As time went by, the crew gradually lost hope, as they had no way of knowing whether Somali officials and the international community were making any progress in securing their release.

They describe the pirates were described as mostly Somali, but they included a Kenyan and an Eritrean. They consumed large quantities of khat, a stimulant drug, their behaviour was often erratic and they were impossible to reason with.  

The crewmen say they were relied on the pirates for food and water and were given small quantities of flour and rice. The water often smelled of petrol or diesel and at times was saline.

Among the threats levelled against the crew was that the pirates would start selling their organs to make money. One of the seamen, a Yemeni, became so traumatized by the constant threats and beating that he became mentally and physically ill and died on 27th October 2010.

Several crewmembers were taken off the ship at various points and held on shore, returning days later. But the Chief Officer was taken ashore on 9th September 2011 by heavily armed pirates and never seen again. His whereabouts are still unknown.

When the crew had almost given up all hope of rescue, they heard gunfire erupt on deck on 10th December 2012 at 5:30am. PMPF helicopters were flying overhead.

The pirates, armed with automatic weapons and RPGs, held out for a full two weeks and two crewmen were seriously injured by gunfire. But on 23rd December the pirates fled the ship. Three were killed and three captured. Nine others escaped.

The PMPF transferred the surviving crewmembers to their base in Garowe to receive immediate medical attention and call their families with the news of their rescue. Fiifi called his brother Eric.

The families of all the hostages had suffered both emotionally and financially and the news of their release was considered a miracle.

The four Ghanaians, together with one Filipino, and two Sudanese were flown by the UN from Puntland to Nairobi, Kenya on 30th December 2012. Onward flights home were provided by their respective governments.

The four Ghanaians overnighted at IOM’s transit centre in Nairobi. IOM also provided airport assistance in Nairobi and Accra, as well as transportation to their home areas in Ghana to be reunited with families.

When asked, what was the first thing he did when returning home, Fiifi responded, “I changed into white clothing and stopped at my church to pray and thank God.” He says the rescue occurred on his birthday and he experienced a “rebirth.”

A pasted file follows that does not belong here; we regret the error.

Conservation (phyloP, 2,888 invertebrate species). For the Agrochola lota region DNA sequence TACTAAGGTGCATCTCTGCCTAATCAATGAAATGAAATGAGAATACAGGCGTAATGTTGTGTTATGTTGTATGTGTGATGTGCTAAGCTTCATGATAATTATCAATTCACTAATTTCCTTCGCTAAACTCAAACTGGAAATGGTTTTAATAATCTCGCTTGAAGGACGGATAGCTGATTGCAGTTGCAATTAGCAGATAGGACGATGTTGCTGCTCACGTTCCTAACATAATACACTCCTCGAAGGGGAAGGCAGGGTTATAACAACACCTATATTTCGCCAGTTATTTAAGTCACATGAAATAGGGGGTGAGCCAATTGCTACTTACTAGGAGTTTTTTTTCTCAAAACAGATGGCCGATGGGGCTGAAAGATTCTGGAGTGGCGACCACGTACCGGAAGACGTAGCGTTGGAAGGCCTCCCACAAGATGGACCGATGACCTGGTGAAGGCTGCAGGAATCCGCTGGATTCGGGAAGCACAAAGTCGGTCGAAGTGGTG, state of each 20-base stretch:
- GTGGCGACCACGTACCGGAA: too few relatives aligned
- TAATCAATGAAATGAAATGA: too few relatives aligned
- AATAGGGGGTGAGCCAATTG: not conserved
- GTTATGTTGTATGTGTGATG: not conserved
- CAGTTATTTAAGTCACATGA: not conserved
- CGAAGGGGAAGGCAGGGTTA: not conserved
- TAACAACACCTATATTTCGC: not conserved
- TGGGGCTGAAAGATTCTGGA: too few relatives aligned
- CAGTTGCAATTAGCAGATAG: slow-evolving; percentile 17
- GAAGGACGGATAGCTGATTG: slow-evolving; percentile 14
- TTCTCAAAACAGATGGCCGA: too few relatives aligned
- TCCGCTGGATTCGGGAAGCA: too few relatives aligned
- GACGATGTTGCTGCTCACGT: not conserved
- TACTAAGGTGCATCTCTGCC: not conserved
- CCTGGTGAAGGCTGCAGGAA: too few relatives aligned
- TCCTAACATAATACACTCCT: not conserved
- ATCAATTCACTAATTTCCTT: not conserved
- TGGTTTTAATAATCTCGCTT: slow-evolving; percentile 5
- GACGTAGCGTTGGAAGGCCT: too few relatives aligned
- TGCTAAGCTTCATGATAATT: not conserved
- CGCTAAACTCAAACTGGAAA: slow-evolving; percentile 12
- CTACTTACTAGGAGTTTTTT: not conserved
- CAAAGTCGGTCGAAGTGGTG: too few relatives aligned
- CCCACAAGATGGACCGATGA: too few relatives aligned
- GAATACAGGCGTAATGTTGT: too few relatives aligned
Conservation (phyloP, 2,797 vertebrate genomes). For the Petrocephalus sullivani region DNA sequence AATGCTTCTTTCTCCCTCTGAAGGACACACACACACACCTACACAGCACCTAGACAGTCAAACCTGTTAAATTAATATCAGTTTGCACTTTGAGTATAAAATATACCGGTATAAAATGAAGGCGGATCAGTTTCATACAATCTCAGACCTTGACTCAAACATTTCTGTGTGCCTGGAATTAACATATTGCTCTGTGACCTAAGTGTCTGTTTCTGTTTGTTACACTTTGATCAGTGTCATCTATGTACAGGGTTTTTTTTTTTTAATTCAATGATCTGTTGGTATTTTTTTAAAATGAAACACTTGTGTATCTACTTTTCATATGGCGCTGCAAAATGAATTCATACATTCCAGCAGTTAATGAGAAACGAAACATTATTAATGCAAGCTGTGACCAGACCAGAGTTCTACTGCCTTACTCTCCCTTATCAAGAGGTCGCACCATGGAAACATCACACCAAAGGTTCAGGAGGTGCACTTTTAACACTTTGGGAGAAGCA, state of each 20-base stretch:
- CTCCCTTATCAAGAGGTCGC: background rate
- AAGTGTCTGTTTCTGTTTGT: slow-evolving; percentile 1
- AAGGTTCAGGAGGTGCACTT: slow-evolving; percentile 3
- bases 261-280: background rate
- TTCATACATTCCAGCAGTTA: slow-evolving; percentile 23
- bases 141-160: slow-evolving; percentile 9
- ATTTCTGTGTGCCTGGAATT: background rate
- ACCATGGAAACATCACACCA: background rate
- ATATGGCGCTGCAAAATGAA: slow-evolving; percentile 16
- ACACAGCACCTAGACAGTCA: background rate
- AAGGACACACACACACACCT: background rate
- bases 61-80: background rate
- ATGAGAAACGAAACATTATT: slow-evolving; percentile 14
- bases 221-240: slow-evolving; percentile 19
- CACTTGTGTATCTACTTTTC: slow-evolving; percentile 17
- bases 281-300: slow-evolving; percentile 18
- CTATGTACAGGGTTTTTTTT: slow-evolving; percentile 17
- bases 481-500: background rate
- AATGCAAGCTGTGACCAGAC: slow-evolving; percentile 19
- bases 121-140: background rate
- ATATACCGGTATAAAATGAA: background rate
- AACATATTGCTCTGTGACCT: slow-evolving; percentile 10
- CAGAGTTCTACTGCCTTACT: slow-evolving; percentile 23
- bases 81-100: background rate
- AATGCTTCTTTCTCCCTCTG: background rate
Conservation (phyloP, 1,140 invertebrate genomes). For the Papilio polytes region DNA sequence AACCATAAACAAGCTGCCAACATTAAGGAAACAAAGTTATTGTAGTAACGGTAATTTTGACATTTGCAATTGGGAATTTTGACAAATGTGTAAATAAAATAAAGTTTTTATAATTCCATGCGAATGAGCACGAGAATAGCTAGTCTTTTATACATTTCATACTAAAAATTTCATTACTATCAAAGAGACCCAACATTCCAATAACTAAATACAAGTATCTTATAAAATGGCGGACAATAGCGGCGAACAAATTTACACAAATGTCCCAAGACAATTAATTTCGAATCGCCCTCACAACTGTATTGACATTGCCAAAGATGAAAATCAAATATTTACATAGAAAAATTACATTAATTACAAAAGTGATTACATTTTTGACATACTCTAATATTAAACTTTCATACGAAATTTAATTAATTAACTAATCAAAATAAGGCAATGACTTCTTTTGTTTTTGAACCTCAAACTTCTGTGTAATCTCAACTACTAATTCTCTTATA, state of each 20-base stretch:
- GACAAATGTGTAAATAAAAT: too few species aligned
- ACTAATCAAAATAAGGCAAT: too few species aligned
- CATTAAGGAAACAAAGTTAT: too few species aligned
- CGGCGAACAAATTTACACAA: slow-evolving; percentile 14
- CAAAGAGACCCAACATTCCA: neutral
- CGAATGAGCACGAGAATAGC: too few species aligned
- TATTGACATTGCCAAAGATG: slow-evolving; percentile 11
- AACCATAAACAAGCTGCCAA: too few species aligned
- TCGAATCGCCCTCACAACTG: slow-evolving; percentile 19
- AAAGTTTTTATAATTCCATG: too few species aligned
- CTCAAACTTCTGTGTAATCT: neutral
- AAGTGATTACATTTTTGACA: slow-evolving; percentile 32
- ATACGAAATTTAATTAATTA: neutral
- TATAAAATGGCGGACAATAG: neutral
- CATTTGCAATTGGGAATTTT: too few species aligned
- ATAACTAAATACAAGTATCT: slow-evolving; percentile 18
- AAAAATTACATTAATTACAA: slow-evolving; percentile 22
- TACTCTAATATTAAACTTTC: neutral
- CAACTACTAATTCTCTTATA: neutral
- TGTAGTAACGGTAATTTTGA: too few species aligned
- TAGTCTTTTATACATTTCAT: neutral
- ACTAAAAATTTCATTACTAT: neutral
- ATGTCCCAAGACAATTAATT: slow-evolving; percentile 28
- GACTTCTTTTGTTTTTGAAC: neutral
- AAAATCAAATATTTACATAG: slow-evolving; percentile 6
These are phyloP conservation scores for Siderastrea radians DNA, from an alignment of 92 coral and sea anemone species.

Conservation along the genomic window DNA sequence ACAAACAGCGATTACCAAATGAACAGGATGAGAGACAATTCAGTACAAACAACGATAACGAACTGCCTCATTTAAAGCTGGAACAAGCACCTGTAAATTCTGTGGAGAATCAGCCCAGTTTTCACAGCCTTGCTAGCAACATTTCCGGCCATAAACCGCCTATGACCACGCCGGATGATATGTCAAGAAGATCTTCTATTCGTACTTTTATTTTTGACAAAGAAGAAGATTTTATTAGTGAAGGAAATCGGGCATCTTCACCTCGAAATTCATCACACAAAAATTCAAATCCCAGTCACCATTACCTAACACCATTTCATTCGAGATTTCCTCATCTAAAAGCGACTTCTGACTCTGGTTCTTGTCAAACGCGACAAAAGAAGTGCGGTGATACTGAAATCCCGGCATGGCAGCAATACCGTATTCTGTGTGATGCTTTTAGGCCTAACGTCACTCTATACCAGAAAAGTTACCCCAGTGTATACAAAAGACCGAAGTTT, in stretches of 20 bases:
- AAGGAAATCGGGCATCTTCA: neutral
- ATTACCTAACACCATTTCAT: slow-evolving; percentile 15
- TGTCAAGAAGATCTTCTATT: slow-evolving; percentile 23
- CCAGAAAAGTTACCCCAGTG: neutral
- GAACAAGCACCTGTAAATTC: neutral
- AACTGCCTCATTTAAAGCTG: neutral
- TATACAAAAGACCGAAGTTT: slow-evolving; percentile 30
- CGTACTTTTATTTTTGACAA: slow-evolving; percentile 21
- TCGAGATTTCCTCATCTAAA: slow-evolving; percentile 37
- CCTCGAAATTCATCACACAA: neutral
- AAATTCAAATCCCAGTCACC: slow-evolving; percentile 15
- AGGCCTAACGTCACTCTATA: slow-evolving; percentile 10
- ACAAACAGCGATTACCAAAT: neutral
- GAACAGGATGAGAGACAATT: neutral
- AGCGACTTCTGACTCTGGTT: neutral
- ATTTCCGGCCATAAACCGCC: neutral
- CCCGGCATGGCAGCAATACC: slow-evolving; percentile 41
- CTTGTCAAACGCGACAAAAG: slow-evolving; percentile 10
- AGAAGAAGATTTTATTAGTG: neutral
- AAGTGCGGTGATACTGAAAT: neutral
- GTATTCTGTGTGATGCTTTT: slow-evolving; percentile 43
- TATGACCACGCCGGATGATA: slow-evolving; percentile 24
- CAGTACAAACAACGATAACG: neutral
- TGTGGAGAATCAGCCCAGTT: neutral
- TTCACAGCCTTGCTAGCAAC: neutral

When he finally arrived home a crowd was waiting from his family and church. Fiifi says his beard was so long that his mother did not recognize him. But once he was home he could set aside his suffering. They continue to celebrate his return.

Recalling their experiences, the men say that seafarers and companies need to be better prepared for pirate attacks and receive proper security training. Better security is needed on deck and more needs to be done to prosecute pirates for their crimes, they say.  

They also want to know more about what the UN and NATO are doing to secure the release of other, remaining hostages in Somalia. And they are thankful to the PMPF, which lost one man in the battle to retake the ship.

Now they are contemplating the future and asking for help to pay for medical care, counselling and legal representation, as they continue to suffer from their experiences and remain without jobs to support themselves and their families.

ENDS

A Ghanaian seaman rescued from Somali pirates demonstrates how they were tied behind their backs, and then lifted up off the ground while their feet and hands were tied. Modern day piracy off the Coast of Somalia and in the Gulf of Aden is a thriving and deadly industry. © IOM 2013
A Ghanaian seaman rescued from Somali pirates demonstrates how they were tied behind their backs, and then lifted up off the ground while their feet and hands were tied. Modern day piracy off the Coast of Somalia and in the Gulf of Aden is a thriving and deadly industry. © IOM 2013